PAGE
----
I rented this almost out of obligation — oh, critical acclaim, some kind of prominent artist behind it all, the Troubles, Bobby Sands. Yes, sure, sounds good for me, let’s scan through it quickly. But I found this film astonishing, powerful and beautiful and brutal and unexpected in its force and aesthetics. I can’t recommend it more highly.
And, yes, it is about the group of Irish prisoners leading the blanket [no uniforms accepted, prisoners naked but for woolen blankets] and dirty [urine spilled into the halls, shit smeared all over the walls] protests, demanding political status from Thatcher’s government, and about Bobby Sands, more centrally, deciding upon a hunger strike and then slowly, painfully whittled away. But Steve McQueen’s focus is on the body, as a complex site of political and aesthetic will. The film opens obliquely, a man going through his morning ablutions, particularly a strange slow ritual of soaking his hands, knuckles up, in a washbasin. We realize, quite a bit later, that he’s a guard for the British prison–McQueen keeps attuned to his face, to the putting on of clothes, to the soaking hands, to a cigarette taken in the snow. Some long, suspenseful time passes before this man’s specific interaction with the prisoners is revealed–and by the time we see what he does, we’ve already been immersed in a precise delineation of what his doing does to him.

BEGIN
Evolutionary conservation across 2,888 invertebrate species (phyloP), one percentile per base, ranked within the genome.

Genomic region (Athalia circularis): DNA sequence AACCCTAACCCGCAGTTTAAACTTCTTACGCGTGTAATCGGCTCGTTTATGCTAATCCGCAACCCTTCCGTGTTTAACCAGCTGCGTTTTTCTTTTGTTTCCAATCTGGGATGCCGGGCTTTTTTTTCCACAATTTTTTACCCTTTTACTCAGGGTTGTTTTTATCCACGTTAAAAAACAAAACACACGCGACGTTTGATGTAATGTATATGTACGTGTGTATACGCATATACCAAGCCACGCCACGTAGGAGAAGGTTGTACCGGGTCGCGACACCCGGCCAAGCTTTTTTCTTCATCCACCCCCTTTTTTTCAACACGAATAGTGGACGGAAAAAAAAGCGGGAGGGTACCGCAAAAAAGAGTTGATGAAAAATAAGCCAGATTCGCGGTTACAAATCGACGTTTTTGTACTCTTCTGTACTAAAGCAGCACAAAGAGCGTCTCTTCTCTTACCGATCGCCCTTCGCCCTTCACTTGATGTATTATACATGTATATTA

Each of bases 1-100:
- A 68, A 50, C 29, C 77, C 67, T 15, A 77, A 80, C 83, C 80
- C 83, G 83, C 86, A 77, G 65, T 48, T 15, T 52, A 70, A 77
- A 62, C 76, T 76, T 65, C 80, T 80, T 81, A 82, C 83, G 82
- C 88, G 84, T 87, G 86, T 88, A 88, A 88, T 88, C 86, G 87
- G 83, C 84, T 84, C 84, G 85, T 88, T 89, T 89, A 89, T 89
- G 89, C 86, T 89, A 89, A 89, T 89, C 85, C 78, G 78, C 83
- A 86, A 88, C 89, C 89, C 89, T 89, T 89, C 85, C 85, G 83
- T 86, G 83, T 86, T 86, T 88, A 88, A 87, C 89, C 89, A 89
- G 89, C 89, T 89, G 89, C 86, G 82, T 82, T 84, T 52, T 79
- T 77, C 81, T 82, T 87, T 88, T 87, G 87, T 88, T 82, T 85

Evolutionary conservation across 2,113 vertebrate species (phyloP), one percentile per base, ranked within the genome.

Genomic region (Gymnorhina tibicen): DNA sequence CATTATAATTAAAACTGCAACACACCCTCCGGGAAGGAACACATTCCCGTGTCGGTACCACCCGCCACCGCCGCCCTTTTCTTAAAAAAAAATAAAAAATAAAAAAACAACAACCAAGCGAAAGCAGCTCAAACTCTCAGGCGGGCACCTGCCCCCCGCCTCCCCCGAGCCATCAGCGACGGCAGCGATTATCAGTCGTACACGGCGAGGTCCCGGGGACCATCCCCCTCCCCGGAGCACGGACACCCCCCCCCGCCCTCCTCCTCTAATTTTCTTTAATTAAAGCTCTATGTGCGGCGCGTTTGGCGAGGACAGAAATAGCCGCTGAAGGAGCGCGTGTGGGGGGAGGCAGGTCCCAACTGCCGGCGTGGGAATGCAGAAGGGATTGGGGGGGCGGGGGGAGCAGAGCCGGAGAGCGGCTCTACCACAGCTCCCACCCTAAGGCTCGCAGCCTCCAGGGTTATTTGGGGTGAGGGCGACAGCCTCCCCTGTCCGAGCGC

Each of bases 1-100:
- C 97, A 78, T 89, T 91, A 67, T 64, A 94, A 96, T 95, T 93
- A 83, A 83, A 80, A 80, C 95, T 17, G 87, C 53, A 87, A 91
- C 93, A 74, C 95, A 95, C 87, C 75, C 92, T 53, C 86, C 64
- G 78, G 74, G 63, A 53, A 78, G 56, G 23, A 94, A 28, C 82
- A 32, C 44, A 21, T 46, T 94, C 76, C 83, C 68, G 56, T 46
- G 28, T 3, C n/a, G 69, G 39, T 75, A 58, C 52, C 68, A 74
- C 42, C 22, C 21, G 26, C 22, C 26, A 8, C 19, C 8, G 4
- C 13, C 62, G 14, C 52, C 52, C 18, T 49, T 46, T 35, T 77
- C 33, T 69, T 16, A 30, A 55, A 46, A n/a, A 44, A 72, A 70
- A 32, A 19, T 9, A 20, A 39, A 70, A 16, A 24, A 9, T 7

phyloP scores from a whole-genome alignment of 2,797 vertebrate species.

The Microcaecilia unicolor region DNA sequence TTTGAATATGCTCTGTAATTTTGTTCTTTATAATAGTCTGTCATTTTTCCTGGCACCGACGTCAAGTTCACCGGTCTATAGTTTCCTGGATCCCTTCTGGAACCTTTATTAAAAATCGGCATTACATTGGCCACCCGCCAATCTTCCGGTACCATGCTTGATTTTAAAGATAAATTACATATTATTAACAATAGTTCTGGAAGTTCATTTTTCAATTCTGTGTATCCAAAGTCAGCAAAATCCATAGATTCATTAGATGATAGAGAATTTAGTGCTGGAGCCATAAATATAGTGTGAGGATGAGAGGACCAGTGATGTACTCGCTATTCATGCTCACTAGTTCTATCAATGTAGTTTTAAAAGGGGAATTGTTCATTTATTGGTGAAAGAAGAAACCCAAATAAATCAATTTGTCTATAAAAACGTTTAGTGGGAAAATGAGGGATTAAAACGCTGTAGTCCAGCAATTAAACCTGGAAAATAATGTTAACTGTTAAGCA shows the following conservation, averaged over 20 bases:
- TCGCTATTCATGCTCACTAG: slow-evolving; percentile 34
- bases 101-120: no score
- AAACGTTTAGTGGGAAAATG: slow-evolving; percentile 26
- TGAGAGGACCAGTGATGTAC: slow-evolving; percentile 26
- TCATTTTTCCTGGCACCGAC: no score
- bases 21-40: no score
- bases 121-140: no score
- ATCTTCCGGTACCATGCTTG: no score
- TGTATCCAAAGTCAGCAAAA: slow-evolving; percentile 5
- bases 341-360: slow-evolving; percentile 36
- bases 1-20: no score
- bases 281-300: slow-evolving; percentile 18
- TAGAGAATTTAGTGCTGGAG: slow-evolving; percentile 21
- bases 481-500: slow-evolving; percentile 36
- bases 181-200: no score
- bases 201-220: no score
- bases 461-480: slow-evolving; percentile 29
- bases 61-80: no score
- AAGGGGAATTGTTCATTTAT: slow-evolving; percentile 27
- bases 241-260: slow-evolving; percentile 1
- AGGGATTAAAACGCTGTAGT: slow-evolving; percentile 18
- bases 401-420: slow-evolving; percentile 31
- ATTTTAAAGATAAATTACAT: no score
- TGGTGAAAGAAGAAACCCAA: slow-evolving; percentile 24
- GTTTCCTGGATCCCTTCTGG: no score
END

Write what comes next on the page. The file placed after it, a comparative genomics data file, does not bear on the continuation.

Then the film shifts focus to a cell, and two prisoners — and we get more dialogue, a clearer sense of the narrative frame (the political battles, especially), but still the film centers on these bodies: stripped before guards, huddling in woolen cloth, shaggy and dirty then forcibly shaven and bathed, beaten, smearing feces all over the walls, nibbling at crusts, hands digging through piles of maggots and offal to conceal messages, masturbating….
And only some while later does the film ‘find’ Sands (a remarkable Michael Fassbender), who emerges from the crowd of background prisoners, slowly taking his own arguments and personal story to center stage. There is an amazing, fixed-camera debate between Sands and a sympathetic priest that provides so much of that political context yet so much more, too, and after many minutes, many cigarettes smoked, the camera shifts position to frame Sands, telling a story.
I feared yet another romanticized portrait of brutalized men, deciding to “own” their own bodies . . . but McQueen’s vision manages to find both the beauty of all these bodies yet never to gloss the brutality. Sands has a point but isn’t a saint, and the early focus on the guard (and subsequent attention to him and various colleagues’ reactions) dismantles the demonization so frequent in narratives of the Troubles.
I’d love to hear what people thought of this.